Another dimension of critical thinking involves the transfer of knowledge and skills from one care context to another. For example, skills learned in the intensive care unit of a hospital are transferred to a home care situation where the client is receiving several IV medications, is on a mechanical ventilator, and is being nourished by tube feedings. The ability “to think on one’s feet” is an essential hallmark of professional nursing practice.

Experiential Learning: Experiential learning is a core value of both Keuka College and of the Division of Nursing. It is not only the basis of the unique Field Period at Keuka College, but it is also the mortar which binds together the bricks of learning from both inside and outside of the classroom. Experiential learning involves the practical application of theoretical material in a real-world learning situation. It is learning by doing wherein the theoretical elements become an integral part of the doing. In the broadest sense, all learning is experiential. However, actions that are informed by theory encourage a progressive learning process that leads to increased levels of expertise over time. By contrast, doing which is not informed by knowing may not lead to advancing expertise. These differences can be captured euphemistically as “having 20 years of experience versus having the same experience for 20 years.” One special type of experiential learning is service learning. In the service-learning model, both the nurse and the client learn through their mutual experience, and both parties benefit in varying ways. The client benefits directly through receiving care. Through personal introspection and reflection, the nurse learns about her/himself as the caregiver and about how to use and to perfect his/her talents and skills to be ever more successful in caring for clients.

Mission

Nursing courses, built on a liberal arts base, prepare the student with the nursing knowledge and skills necessary for nursing practice in a variety of community-based settings.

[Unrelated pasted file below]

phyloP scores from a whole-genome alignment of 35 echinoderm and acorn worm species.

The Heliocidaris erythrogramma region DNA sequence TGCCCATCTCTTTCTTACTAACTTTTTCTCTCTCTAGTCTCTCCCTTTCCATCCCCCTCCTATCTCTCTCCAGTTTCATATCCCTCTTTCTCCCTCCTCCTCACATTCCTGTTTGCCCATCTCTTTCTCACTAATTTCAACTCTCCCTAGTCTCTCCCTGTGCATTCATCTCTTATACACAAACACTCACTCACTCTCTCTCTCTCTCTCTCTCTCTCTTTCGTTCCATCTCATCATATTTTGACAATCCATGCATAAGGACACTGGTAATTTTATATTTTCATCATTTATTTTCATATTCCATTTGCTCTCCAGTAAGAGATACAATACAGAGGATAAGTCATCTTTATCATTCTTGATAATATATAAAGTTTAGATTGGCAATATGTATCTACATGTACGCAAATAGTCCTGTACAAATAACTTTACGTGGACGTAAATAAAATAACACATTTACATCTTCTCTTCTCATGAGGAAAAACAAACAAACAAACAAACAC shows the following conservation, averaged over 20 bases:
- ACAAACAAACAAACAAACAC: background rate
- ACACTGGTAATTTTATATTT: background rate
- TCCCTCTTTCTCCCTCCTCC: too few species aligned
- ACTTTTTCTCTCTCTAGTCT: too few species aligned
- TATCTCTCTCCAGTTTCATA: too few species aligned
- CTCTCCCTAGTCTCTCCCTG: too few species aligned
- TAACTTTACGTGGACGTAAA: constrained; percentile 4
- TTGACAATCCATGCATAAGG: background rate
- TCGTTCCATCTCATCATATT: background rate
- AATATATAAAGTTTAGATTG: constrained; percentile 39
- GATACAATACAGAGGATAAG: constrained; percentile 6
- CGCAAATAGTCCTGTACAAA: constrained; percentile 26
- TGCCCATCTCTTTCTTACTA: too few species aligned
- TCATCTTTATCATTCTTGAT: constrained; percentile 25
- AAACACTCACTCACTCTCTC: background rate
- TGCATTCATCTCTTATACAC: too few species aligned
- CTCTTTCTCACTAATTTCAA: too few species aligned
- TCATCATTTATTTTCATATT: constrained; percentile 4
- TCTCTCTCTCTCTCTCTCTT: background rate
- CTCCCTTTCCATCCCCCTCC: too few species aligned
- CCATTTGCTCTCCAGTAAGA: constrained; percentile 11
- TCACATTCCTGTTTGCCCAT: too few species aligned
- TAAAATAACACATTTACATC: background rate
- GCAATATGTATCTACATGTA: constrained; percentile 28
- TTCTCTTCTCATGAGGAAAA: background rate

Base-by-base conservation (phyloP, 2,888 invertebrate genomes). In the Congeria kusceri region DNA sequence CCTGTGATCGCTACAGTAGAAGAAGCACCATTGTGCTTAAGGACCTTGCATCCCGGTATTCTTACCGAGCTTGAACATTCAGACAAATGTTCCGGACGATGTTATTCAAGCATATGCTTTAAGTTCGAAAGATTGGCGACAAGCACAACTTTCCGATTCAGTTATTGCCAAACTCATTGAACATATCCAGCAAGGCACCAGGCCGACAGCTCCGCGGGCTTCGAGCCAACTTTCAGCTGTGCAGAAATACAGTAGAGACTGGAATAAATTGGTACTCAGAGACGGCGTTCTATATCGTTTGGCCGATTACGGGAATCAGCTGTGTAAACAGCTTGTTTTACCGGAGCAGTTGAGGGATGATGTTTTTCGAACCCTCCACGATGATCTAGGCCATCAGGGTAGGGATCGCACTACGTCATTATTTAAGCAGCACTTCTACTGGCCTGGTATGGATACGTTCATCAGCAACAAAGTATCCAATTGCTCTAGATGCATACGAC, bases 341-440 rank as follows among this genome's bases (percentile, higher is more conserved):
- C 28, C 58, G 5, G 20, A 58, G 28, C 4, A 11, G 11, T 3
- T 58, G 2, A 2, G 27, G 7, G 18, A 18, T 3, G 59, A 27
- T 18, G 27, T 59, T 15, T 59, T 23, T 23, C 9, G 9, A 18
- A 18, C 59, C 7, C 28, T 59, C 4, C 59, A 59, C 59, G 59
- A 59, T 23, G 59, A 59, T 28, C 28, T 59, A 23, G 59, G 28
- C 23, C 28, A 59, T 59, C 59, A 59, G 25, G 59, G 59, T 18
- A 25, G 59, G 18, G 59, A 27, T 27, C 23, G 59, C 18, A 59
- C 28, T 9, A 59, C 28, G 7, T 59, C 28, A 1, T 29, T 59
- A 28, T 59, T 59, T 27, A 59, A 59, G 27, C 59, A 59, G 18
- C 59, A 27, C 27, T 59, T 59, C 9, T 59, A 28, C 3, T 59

Vision

To model professional nursing practice, which focuses on health, and dignifies human differences

Core Values

The core values represent the philosophical beliefs inherent in the Keuka College baccalaureate nursing program, “Nursing In Partnership with Communities.”

Program outcomes:

Commitment to diversity - role modeling the integration of values which respect human differences and are marked by openness, caring, and empathy.

Communication ability - proficiency in written, oral and computational communication with all client groups, peers, and the general public.

Effective thinking ability - use of creativity and critical thinking to enhance client outcomes across a variety of health care settings.

The use of therapeutic nursing interventions – client focused actions based on scientific rationale and/or current accepted standards of practice that are executed to affectively and effectively benefit clients.

Commitment to experiential learning - the ability to integrate the “knowing” of theory and the “doing” of action to develop strategies for care-giving as well as growth in all areas of living.